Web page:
The uptick in vacancies without a corresponding decrease in unemployment is a short-run phenomenon. It’s easy to test- the standard theory would predict that the Beveridge curve will start moving northeast soon, while eventually returning to its original curve. But to draw the conclusions that Kochelakota do doesn’t follow at all from search and matching theory. All this is at the end of Altig’s piece, but Altig doesn’t seem to believe it.

  • sraffa says:

    northwest* soon

    Economist’s view had a good post on this from 2006

    http://economistsview.typepad.com/economistsview/2006/04/revisiting_the_.html

    We already had two “jobless recoveries” where unemployment was slow to recover. Why should this recession be any different? We returned to full employment of 4-5%. No structural unemployment problems, though the vacancy rate increased faster than unemployment in the early stages.

    That doesn’t mean that Kocherlakota can say that monetary policy can’t affect unemployment much because of structural unemployment. I never cease to be amazed the intellectual pretzels some will tie themselves in to avoid talking about liquidity traps. Maybe mismatch is causing all the excess reserves too?

  • pushmedia1 says:

    I don’t follow. Are you saying these cyclical movements in the beveradge curve do not represent cyclical changes in the efficiency of the matching function? And do you think the efficiency of the matching function is a policy variable?

  • sraffa says:

    The beveridge curve is generally a curve, however, during a recovery (when a country is on the lower right edge of the Beveridge curve), vacancies rise initially before unemployment falls. So the points move up and then counterclockwise. Once you get to the upper right hand quadrant. So this isn’t anything new with this recession or some sort of “structural unemployment” that was different this time than during other recessions. Monetary policy ended the 1990 and 2000 recessions, and the current crisis could have been resolved with monetary policy if monetary policy wasn’t ineffective now.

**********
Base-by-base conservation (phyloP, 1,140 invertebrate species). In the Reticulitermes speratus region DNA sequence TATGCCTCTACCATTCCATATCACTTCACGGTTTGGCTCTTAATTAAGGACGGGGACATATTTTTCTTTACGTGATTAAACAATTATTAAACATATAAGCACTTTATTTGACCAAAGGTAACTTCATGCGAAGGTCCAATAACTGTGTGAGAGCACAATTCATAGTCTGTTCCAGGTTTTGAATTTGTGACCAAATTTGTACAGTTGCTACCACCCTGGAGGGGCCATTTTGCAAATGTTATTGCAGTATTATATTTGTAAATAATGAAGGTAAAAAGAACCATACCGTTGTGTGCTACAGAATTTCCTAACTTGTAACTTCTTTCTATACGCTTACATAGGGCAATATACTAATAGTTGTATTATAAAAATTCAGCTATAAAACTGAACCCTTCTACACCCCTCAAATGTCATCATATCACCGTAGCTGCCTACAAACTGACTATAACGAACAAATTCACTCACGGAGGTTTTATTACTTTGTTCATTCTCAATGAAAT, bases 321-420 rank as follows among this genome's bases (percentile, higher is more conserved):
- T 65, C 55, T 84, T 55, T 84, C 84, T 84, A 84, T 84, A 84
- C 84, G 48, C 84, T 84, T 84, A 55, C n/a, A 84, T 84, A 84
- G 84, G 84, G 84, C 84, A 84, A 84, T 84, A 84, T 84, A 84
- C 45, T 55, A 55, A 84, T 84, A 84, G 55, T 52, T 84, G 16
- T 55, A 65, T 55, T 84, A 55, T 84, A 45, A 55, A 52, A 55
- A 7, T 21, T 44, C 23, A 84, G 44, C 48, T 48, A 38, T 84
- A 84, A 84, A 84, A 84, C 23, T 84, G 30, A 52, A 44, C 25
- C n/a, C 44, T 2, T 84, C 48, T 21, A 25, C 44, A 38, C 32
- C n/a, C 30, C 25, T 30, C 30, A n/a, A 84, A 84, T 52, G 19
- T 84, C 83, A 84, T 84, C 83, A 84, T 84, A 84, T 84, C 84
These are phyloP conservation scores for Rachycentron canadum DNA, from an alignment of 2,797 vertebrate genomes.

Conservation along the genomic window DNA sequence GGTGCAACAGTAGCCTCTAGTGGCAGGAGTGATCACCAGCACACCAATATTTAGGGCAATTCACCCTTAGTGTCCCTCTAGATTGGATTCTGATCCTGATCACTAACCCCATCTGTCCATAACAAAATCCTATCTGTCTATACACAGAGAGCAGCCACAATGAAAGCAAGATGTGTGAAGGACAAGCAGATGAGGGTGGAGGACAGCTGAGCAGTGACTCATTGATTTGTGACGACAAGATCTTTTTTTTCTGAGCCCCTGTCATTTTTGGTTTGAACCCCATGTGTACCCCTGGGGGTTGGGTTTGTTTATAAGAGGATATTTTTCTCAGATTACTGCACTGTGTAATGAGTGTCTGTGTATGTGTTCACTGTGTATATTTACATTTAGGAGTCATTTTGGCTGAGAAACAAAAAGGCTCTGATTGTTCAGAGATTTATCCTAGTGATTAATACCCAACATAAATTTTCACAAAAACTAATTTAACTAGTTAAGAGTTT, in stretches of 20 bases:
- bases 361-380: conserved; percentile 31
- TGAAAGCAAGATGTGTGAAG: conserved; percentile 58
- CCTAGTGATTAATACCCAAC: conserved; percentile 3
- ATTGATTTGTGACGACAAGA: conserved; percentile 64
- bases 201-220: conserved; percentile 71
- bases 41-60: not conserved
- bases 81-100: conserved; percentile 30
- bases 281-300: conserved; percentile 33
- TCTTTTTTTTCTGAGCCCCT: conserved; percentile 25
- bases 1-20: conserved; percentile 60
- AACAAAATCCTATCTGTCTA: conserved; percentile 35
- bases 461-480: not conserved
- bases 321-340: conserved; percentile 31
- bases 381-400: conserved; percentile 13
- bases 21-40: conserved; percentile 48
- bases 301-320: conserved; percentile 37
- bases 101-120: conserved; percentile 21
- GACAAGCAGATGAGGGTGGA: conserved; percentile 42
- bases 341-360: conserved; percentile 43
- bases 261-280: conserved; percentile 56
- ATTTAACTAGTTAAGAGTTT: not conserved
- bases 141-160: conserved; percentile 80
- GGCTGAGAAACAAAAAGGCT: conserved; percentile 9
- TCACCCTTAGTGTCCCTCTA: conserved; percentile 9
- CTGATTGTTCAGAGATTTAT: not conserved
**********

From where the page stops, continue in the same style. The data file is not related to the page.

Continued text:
Basically, the rise in vacancies without a fall in unemployment is taken by Kocherlakota as evidence for structural unemployment, and he proceeds to stick the numbers in a model (sShimer’s mismatch). I’m saying that this rise in vacancies without a corresponding fall in unemployment is a normal part of the American business cycle and has nothing to do with structural unemployment.

    For supporters of structural unemployment, the definition of structural unemployment should be more clearly stated (as you said) and there need to be more testable implications. For me, temporary structural unemployment is kind of contradictory, but if that’s the way its defined, I can believe it. For me structural unemployment is relatively long-term unemployment that’s related to mismatch (no jobs for a worker’s skill), technological change (50 year old rust belt worker), or, labor market rigidities (ex: Eurosclerosis).